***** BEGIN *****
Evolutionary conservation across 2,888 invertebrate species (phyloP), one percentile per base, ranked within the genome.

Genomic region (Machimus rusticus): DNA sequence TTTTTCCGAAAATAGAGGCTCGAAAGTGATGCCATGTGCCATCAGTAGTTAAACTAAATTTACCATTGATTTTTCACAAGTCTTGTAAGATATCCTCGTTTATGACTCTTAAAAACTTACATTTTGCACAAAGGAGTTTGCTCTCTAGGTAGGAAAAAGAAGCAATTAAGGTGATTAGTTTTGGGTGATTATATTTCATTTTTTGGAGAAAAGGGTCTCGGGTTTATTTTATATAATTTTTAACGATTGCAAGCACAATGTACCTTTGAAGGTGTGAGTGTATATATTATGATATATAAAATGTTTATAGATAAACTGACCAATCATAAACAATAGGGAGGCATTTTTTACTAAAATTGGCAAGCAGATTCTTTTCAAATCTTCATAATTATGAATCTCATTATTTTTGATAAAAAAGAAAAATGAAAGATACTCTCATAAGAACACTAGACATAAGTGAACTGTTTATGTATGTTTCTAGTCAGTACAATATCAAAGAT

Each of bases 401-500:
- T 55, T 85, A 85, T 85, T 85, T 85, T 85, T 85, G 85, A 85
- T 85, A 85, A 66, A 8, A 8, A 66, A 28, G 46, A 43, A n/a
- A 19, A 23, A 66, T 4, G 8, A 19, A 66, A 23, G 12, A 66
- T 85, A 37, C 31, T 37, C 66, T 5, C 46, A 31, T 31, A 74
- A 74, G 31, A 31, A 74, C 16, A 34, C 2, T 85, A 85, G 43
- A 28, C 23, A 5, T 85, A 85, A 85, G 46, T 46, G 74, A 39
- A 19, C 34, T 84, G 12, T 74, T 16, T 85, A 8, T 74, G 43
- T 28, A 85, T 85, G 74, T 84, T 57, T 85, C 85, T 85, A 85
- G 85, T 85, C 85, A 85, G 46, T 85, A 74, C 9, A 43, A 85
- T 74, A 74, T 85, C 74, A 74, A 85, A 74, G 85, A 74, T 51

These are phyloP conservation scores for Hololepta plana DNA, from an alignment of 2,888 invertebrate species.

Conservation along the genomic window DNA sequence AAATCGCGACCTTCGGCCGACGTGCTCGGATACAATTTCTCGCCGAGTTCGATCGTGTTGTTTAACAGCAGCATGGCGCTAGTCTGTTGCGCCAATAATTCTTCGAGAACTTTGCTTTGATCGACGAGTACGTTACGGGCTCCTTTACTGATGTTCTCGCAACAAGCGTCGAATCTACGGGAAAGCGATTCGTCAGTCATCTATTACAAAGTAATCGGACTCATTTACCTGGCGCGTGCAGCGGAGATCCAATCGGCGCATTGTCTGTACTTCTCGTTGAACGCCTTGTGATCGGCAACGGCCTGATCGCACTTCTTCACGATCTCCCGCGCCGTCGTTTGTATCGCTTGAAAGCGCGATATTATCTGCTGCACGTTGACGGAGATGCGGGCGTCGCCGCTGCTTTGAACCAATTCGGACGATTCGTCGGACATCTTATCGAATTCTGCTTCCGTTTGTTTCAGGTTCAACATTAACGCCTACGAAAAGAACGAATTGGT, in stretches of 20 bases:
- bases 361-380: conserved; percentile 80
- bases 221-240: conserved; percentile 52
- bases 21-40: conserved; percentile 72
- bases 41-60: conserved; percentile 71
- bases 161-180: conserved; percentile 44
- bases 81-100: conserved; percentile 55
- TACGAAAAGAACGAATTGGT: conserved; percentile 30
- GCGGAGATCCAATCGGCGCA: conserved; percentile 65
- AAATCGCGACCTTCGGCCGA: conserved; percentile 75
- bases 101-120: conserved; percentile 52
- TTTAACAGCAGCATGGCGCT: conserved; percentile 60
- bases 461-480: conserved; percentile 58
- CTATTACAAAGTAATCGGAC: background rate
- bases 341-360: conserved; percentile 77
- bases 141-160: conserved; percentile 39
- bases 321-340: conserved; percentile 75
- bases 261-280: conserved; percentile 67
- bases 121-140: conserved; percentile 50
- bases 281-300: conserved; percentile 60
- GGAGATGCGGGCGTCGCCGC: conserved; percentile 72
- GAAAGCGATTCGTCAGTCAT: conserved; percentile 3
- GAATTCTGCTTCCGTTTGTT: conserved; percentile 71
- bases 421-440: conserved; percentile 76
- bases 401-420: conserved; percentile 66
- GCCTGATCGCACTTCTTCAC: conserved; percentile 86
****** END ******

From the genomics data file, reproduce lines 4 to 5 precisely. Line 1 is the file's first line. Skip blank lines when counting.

- T 55, T 85, A 85, T 85, T 85, T 85, T 85, T 85, G 85, A 85
- T 85, A 85, A 66, A 8, A 8, A 66, A 28, G 46, A 43, A n/a